Technology company Kromek, which yesterday reported a 33% boost in half-year revenues, says it remains on track to create 90 new jobs throughout the next five years, thanks to improvements to its manufacturing processes.
The jobs boost has been in the pipeline for around two years - since the County Durham-based firm received a £1m investment through the Regional Growth Fund - and will be aided by increasingly refined working practices that have allowed it to double its production capacity.
Chief executive Arnab Basu told The Journal: “In 2013, we acquired EV Products in Pittsburgh, which had its own process for manufacturing cadmium zinc telluride (CZT), the crystals that we use. We have now replicated that process in the UK, doubling our capacity as a group.
“That means more manufacturing jobs and also allows us to serve more customers.”
A Durham University spin-out established in 2003, Kromek, which produces x-ray and gamma ray imaging and radiation detection products, currently employs around 115 people across three sites, including it headquarters at NETPark, Sedgefield.
Mr Basu’s comments come after the announcement of strong interim results for the six months ended October 31.
During the period, revenue increased to £3.2m, compared to £2.4m in the same period last year, driven by higher nuclear and security products sales and US Government contracts, supplemented by contracts with OEMs in medical imaging and the sale of the company’s bottle scanners, now used in more than 40 airports throughout 10 different countries.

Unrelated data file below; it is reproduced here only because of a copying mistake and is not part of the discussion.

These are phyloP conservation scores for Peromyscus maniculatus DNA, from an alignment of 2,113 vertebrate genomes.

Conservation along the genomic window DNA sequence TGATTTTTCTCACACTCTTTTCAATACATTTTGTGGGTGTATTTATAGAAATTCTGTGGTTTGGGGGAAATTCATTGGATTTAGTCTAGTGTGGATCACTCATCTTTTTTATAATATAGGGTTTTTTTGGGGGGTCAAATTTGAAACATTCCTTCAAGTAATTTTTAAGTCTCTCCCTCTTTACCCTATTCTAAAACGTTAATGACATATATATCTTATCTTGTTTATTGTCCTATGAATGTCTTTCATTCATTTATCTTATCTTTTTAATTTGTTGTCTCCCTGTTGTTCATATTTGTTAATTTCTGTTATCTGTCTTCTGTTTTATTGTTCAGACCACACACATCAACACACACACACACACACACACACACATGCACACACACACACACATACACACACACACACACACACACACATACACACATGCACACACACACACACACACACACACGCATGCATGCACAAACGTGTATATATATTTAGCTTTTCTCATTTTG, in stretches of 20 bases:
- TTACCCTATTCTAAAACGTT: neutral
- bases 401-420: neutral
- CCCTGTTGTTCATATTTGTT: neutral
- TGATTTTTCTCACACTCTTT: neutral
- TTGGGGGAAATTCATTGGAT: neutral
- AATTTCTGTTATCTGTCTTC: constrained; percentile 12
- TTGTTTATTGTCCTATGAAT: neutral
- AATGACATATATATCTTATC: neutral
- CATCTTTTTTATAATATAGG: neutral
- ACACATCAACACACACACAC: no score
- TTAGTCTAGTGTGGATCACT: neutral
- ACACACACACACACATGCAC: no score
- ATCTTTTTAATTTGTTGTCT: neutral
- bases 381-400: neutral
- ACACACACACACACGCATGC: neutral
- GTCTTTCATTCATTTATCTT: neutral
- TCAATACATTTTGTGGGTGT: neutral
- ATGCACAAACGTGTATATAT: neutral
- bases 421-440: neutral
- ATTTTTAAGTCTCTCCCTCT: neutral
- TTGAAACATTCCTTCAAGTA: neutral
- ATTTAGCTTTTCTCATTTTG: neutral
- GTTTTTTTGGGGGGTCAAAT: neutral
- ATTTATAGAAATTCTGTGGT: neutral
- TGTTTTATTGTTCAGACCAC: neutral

EBITDA likewise improved, going from a £2m loss to a £1.6m loss, while the loss before tax was £2.3m, down from £2.5m last year.
Throughout the period, 10 new patents were granted and 18 new patent applications were filled. A further nine patents have also been granted since then and more large-scale contracts have been secured across Kromek’s target sectors.
Yesterday, the company also announced a 16-month extension to an existing project involving the development of radiation network detectors for the US Defence Advanced Research Projects Agency (DARPA).
The body is an agency of the US Department of Defense and is responsible for maintaining the technological superiority fo the US military.
Mr Basu said Kromek being selected for the work, expected to be worth up to $1.1m (£720,00), provided validation of the firm’s technical capabilities. He also spoke positively about current momentum at the business.
“We are pleased to report another half year of growth against the comparative period as a result of sustained progress in Kromek’s product portfolio approach whilst advancing our strategy of becoming the preferred component supplier to major OEMs in CT [computed tomography] and SPECT [single-photon emission computerized tomography] and in the supply of network sensors in nuclear markets,” he said.
“This has been achieved both by establishing new partnerships and strengthening our existing relationships.”
Looking ahead, he added, investment in sales and marketing was generating interest in the firm from a growing number of companies and organisations.
“We continue to be subject to fluctuations in the timing of certain contracts and revenue recognition as a well as the impact of seasonality, with the procurement style of many customers resulting in sales being weighted to the second half of the current financial year,” he added.
“Despite this, the company remains confident that it can deliver in excess of 100% revenue growth from the first half to the second half of the current financial year. Additionally, the company expects to be EBITDA positive for the second half of this year.”